After years of R&D, Q&A, and plenty of pre-release anticipation, Microsoft unveiled the Vista operating system, forever changing the way we use our computers. Users flocked to get their copy, and continue to gobble up the new OS in droves. And with good reason too. For the few still clinging to XP (do you people still exist?), playing with Vista is like living out your favorite sci-fi flick, only better. The new OS reads minds, cooks you breakfast, and will eventually make world peace a reality once the first Service Pack is rolled out.
For the sarcastically impaired, the above description is a farce. Get a good chuckle out of it? I can confidently say that Microsoft sure wouldn't see the humor, as they were probably hoping Vista would somewhat resemble the above, at least in terms of consumer demand. Sales aren't bad per se, even with the questionable accounting, but despite the lure of DirectX 10 gaming, we just haven't seen this mad rush to go out and purchase the new OS. It's no coincidence that we're also seeing an increased interest in Linux distros. In fact, MaxPC Editor-in-Chief Will Smith recently commented that he'd gotten more questions from readers about Linux in the last six months than any other topic covered in the magazine, undoubtedly helping to prompt a cover story on how You Can Switch to Linux!.
If you're Microsoft, the last thing you want to see accompanying a major new release is increased interest in the alternative. That's bad for business, and in the grand scheme of things, widespread adoption of Linux could have a devastating snowball effect. First the power users get on board, then developers start to take note, hardware compatibility gets significantly better, until finally we have that 'break through' distro that even Gramps can install, and it can play games too! It all would have sounded far fetched just two years ago, but if you've tinkered with Ubuntu recently, you already know we're not far off from having a viable alternative to XP/Vista/Fiji/Vienna/Whatever.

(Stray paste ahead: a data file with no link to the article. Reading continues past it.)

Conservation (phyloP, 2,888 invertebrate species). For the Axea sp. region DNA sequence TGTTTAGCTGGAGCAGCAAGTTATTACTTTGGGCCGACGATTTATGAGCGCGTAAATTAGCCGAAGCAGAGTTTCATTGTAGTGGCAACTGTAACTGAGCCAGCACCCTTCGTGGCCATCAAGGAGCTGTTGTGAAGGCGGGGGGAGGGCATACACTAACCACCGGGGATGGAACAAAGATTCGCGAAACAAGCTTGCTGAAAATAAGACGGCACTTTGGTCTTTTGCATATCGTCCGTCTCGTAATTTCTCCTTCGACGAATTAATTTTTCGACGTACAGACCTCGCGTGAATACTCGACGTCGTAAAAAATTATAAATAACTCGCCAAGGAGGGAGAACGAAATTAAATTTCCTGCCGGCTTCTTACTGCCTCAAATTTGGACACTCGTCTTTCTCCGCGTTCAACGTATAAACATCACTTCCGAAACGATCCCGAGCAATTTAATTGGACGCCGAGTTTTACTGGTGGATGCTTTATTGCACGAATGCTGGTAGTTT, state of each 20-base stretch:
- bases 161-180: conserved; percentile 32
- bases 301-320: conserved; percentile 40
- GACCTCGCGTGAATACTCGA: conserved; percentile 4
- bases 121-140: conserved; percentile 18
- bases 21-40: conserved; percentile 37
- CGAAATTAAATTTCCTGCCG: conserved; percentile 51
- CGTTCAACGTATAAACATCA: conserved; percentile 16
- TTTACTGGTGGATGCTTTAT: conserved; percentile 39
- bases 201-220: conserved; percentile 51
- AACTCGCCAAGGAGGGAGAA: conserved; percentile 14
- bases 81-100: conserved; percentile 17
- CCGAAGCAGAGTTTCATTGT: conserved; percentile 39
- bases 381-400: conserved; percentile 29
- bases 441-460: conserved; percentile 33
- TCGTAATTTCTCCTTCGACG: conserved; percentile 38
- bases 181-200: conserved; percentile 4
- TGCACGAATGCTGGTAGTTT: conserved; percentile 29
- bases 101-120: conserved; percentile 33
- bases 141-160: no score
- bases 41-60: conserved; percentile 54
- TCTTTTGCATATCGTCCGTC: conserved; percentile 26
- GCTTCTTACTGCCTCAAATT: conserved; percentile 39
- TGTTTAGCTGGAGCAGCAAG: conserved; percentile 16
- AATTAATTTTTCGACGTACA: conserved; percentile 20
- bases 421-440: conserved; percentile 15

Could 2007 be the breakthrough year for Linux?
The writing's on the wall, and no amount of sales spin can cover it. But instead of telling us all the great improvements Vista's Service Pack will bring with it to win over would-be defectors (maybe because there's not much to tell?...), Microsoft instead intends to convince you with lawsuits, or at least the threat of lawsuits. In what I'm not sure whether to describe as a publicity stunt (do they really need it?), scare tactic, or ultimately a profitable business move, MS is crying foul over what it claims are 235 patent infringements present in Linux and open source software. Over 100 of these relate to the Linux kernel and GUI, another 45 for the Open Office productivity suite, and the rest pertain to email and other open source apps. And it's not just the distributors MS is targeting, but users as well.
Don't go deleting your Linux partition in your dual-boot rig; these are not the droids MS is looking for. Like the deal with Novell last year, where MS received royalties in exchange for agreeing not to sue each other or each other's customers, Microsoft will most likely look to strike similar bargains. Looking beyond royalties, Microsoft's muckraking efforts may also be an attempt to curtail growing interest in Linux as a viable alternative. What better way to tout an inferior or otherwise disappointing product (depending on who you ask) by pointing out that using the competition breaks the law? Power users know better, but we're not the ones that account for the bulk of sales, so if you're Microsoft, who cares, right? Wrong. We're also the ones that friends and family turn to for everything from tech support to buying advice, and if patent infringements are the best reason Microsoft can muster in favor of Vista, then I see a lot more Linux based machines in my relatives' future...even the ones I pawn off to Dell.